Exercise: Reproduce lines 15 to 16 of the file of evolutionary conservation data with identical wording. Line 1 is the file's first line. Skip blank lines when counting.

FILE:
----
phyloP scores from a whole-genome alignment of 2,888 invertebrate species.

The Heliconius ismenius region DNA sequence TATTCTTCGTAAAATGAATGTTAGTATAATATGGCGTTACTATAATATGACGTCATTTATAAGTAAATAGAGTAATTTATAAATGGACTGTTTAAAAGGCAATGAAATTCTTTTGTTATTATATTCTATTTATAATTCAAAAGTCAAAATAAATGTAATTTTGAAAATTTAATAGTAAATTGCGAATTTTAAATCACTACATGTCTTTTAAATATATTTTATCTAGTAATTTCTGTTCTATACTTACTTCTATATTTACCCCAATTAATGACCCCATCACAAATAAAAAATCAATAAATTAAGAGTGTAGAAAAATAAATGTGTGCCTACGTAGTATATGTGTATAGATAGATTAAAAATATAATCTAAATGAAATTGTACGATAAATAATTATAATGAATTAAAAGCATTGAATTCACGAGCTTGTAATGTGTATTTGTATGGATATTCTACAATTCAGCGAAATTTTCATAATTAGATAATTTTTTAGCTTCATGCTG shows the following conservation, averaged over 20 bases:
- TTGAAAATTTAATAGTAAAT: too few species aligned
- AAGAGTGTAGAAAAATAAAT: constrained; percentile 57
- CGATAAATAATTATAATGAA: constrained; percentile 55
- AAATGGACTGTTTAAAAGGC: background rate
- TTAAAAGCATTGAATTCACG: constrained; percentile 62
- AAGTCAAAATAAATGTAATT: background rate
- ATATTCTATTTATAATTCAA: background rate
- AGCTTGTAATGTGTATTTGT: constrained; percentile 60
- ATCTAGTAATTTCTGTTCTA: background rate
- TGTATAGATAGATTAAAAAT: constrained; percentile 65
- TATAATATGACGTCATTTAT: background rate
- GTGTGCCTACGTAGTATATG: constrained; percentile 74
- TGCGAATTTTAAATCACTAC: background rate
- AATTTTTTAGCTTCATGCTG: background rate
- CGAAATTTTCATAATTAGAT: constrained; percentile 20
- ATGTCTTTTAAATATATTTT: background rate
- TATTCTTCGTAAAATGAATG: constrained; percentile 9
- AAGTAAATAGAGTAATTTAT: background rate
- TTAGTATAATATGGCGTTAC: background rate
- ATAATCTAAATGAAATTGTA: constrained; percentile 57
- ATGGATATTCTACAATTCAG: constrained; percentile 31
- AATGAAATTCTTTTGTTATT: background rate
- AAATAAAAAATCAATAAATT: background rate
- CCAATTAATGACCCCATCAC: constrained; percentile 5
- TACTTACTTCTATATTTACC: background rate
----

- TGCGAATTTTAAATCACTAC: background rate
- AATTTTTTAGCTTCATGCTG: background rate